Friday, July 27, 2012

Get Wisdom -- Post 26

Proverbs -- Chapter 26

It seems clear to me that this chapter has to do with three evils. They are pride, laziness, and the damaging use of speech. Of course all of these are tied to the root issue of foolishness.

The writer's description of the fool in v1-11 is nothing less than fierce and graphic. While reading it this morning I thought of Jesus' curses upon the Pharisees and hypocrites found in Matthew 23. I wondered who could be in a worse situation than the fool. Then I read v12 -- "Do you see a man who is wise in his own eyes? There is more hope for a fool than for him". There is someone in a more perilous predicament than the standard fool -- the one who is proud, or maybe we can say the self-satisfied one, which leads us into the section of the chapter on the lazy, who are portrayed as those "wise in their own eyes" (v16). Of course all of these character issues are not only related to foolishness, but to each other.

Just one note on the lazy; they will find excuses for their inactivity (v13). If we are lazy we defy God by rebellion against not only His commands to work, but against a part of our bearing of His image and nature. That is, God is a worker (Ge 1-2; Jn 5). There is much in Scripture on the goodness and godliness of working.

Verse 17 to the end of the chapter condemn those of us who cannot control our tongues, which James later tells us are "a fire" and "a world of unrighteousness" (Ja 3:6).

Interesting in this wisdom chapter are the ways we are told to relate to the proud, the lazy, and the loose-lipped. We must not honor the foolish (v1 & v8), or trust them with certain tasks (v6 & v10), or waste words on them while at the same time, in particular circumstances, attempting to correct them (v4-5). In addition, we must not believe those who have shown themselves to be loveless (v24-25). Hatred seeks its own (cf 1 Co 13:5). And the person determined to get his own way is not loving his neighbor, but using him.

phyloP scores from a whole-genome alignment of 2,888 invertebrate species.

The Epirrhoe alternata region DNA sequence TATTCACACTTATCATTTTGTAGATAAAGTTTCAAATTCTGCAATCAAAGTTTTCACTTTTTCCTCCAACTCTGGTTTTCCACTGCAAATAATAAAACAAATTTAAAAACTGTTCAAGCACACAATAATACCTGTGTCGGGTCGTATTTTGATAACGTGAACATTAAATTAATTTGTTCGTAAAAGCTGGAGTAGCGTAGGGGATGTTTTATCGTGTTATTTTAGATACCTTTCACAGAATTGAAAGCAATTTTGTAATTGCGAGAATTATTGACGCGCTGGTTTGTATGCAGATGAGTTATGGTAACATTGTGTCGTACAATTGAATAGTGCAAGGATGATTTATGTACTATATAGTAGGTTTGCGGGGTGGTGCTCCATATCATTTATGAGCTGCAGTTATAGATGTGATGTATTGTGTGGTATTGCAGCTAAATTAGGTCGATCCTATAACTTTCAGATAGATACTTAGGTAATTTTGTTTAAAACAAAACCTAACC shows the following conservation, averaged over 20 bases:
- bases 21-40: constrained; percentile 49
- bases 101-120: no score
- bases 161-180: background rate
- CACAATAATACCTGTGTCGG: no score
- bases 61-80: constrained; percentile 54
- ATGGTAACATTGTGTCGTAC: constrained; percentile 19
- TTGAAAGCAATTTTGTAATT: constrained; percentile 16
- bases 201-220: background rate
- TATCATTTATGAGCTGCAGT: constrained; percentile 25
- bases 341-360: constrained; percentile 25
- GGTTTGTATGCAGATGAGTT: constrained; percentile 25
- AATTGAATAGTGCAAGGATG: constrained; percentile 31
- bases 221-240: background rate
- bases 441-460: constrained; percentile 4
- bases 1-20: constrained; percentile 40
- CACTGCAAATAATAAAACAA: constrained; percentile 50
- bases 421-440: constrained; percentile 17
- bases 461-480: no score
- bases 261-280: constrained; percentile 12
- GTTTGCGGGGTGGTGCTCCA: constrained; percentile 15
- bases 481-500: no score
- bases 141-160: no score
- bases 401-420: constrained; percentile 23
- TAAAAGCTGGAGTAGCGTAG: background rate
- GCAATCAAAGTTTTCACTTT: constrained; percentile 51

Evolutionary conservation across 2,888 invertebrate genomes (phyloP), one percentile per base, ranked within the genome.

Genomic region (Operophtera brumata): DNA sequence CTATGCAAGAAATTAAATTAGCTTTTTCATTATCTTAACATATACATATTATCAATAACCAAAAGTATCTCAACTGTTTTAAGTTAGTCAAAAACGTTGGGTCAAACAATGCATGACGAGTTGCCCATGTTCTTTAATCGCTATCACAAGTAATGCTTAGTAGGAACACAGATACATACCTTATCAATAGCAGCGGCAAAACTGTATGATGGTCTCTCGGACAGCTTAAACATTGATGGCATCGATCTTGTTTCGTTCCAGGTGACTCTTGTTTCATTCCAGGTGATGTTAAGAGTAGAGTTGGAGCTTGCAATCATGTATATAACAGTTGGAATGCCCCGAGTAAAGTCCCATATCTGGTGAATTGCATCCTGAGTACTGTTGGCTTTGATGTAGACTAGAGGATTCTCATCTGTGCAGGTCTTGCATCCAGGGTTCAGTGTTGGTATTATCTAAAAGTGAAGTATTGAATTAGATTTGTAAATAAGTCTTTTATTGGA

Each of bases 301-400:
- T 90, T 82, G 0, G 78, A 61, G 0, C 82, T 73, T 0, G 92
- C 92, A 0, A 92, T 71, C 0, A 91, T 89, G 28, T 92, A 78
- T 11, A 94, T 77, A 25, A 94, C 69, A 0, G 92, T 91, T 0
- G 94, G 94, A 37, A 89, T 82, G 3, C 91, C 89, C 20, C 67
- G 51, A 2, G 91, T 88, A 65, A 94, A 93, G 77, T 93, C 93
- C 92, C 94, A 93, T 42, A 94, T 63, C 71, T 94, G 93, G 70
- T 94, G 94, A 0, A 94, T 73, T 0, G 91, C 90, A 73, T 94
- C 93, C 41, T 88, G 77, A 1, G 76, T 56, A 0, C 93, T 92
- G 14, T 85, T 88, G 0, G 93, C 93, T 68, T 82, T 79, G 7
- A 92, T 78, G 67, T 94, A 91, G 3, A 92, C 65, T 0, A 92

Certainly each of these evils are in me. I pray though they do not and will not characterize me. May God be merciful to me, a sinner.

Sunday, July 22, 2012

The Bible: Strange & Beautiful

The Bible, if God's Word, would reflect His character. And God is unique, or strange. He is in a class all by Himself. It's impossible to say in all truthfulness that God is exactly like a . . . (fill in the blank). It's impossible because God is distinct from His creation, though His nature is reflected in it. We, by God's works, see a shadow of Him. And shadows do not give us details, only shape. But besides creation and God's works, we have the Bible, which is an objective testimony to His nature. And since God is strange, so is His written revelation. In other words, we should not expect the Bible to be altogether simple, but still quite clear. We should not expect to read only of "normal" ideas in the Bible. God is not "normal". And while the gospel is an unusually understandable message, it is simultaneously a mysterious one, because there is mystery in God.